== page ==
Arizona is home to one of the nation’s most beautiful landscapes known as the Painted Desert. This broad area of colorful badlands stretches over 160 miles and passes through some spectacular landmarks, including Grand Canyon National Park and Wupatki National Monument. And in the middle of this vivid desert lies a hidden treasure showcasing an environment over 200 million years old.
Petrified Forest National Park is living example of our history, revealing the world’s largest concentrations of brilliantly colored petrified wood. To visit is like traveling back in time to a land that remains radically different than the one we know.
Over 13,000 years of human history can be found at Petrified Forest. From prehistoric ancestors to the Civilian Conservations Corps, many humans have left their mark in this park.
Ancient people may not have understood that the petrified wood around were actually fossilized logs, and instead had their own beliefs. The Navajo believed the trees were the bones of Yietso, a great monster their ancestors slew. The Paiute believed the logs were the arrow shafts of Shinuav, their thunder god. Yet, giant pieces of petrified wood lie scattered revealing a colorful timeline. Visitors can actually get an up close look at the quartz that replaces much of the wood tissue about 200 million years ago.
The park is also home to several human artifacts, including hammerstones, blades, and pottery. It is believed that the oldest habitation site may have been occupied just prior to A.D. 500. Taking a tour of the park is like taking a tour of our history; from the petroglyphs of ancestral Puebloan people to Painted Desert Inn built by the Civilian Conservations Corps.
When to Visit
This is one national park that can be visited any time of the year. Summer thunderstorms intensify the beauty of landscape while cooler temperatures of the fall attract larger crowds. Winter is also exceptionally beautiful, covering the Painted Desert with sparkling snow. The spring is also a great time to see the desert in bloom, though keep in mind it tends to be quite windy.
Driving into the park is your best bet, considering you can also tour Grand Canyon National Park, the iconic Route 66, and other points of interest along I-40. If you travel from Westbound I-40, take exit 311. You can drive 28 miles through the park and then connect to Highway 180. Those traveling from Eastbound I-40 should take exit 285 into Holbrook then take Highway 180 South to the park's south entrance.
Annual National Park passes may also be used to waive entrance fees, otherwise, both drivers and those on foot will be charged (different) admissions fees.
The park road stretches 28 miles and visitors should plan at least a half day if not a full day to tour the park. Petrified Forest allows time for a scenic drive with opportunities to get out and explore by foot. Here are some of the highlights:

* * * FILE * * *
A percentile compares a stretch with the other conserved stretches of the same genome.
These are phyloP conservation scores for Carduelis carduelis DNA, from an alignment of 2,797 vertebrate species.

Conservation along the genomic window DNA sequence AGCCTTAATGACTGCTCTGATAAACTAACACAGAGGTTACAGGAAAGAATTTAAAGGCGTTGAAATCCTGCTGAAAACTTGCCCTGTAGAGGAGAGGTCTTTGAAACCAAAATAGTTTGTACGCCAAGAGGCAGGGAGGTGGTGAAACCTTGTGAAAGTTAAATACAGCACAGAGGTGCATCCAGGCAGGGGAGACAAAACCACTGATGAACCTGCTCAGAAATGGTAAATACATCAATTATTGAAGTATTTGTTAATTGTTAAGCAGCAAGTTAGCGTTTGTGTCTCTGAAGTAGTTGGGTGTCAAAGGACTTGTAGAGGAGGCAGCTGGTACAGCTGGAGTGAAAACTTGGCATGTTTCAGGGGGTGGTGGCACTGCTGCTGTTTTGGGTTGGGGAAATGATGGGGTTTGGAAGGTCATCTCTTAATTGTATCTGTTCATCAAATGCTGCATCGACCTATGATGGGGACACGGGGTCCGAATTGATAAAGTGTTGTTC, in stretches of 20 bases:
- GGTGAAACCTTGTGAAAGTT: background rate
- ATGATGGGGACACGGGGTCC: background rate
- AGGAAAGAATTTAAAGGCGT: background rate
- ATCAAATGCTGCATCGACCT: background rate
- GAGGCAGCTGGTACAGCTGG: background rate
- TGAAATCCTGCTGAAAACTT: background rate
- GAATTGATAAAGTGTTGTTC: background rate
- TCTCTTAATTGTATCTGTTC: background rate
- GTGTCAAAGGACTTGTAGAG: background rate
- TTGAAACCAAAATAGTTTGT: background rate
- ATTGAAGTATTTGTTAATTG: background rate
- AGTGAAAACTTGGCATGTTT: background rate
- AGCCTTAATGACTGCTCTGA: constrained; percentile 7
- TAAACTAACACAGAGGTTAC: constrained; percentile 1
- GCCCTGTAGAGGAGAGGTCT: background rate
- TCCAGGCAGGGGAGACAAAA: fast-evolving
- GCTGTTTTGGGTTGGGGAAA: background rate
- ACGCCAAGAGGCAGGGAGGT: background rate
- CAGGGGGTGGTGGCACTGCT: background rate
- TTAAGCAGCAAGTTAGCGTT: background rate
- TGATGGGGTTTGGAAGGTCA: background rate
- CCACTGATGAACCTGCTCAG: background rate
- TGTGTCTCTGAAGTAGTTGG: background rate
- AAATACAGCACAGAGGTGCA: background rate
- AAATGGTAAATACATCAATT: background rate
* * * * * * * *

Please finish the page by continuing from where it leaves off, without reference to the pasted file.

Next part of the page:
- Rainbow Forest Museum: Located within the Rainbow Forest – one of four major concentrations of petrified logs.
- Old Faithful: The largest fossil log whose diameter is 9.5 feet.
- Lone Logs: A large concentration of logs, some reaching lengths of 120 feet.
- Agate House: An eight-room dwelling built by ancestral Puebloans more than 800 years ago.
- Blue Mesa Trail: Get out of the car and explore this one-mile route through the scenic badlands.
- Pintado Point: The highest pull-off and overlook of the Painted Desert.
- Newspaper Rock: Two large boulders covered by more than 600 petroglyphs.
- Painted Desert Inn: Originally built by the Civilian Conservations Corps, the inn now serves as a museum and national historic landmark.
Overnight backpacking is allowed in the wilderness areas but since Petrified Forest National Park does not have campground facilities, most visitors opt for lodging outside of the park walls. Nearby campgrounds include a KOA and RV park in Holbrook, located about 26 miles west. Nearby lodging is also in Holbrook, including the American Best Inn and Holbrook Comfort Inn.
Areas of Interest Outside the Park
Walnut Canyon National Monument: Located in Flagstaff, AZ this area was home to the Sinagua Indians. Cliff dwellings are accessible by trail and this historic monument is about 107 miles west of Petrified Forest.
Sunset Crater Volcano National Monument: Also located in Flagstaff, this monument showcases the volcanic eruptions that occurred sometime between 1040 and 1100. Among trails of lava flow and cinders, visitors can see signs of wildlife, trees, and wildflowers.
Wupatki National Monument: The Wupatki Pueblo was the largest of its kind less than 800 years ago and served as a meeting place for different cultures. It is located in Flagstaff at the same exit for Sunset Crater Volcano National Monument.
Grand Canyon National Park: Part of the Painted Desert, Grand Canyon remains one of the most popular and most iconic national parks. The 18-mile wide gorge is a must-see for all.
El Morro National Monument: Two ancestral Puebloan ruins showcase inscriptions of pre-Columbian Indians. It is open year-round and located about 125 miles away from Petrified Forest.
El Malpais National Monument & National Conservation Area: The name actually means “the badlands” and showcases lava beds, ice caves, and Puebloan ruins. Activities include camping, hiking, and horseback riding.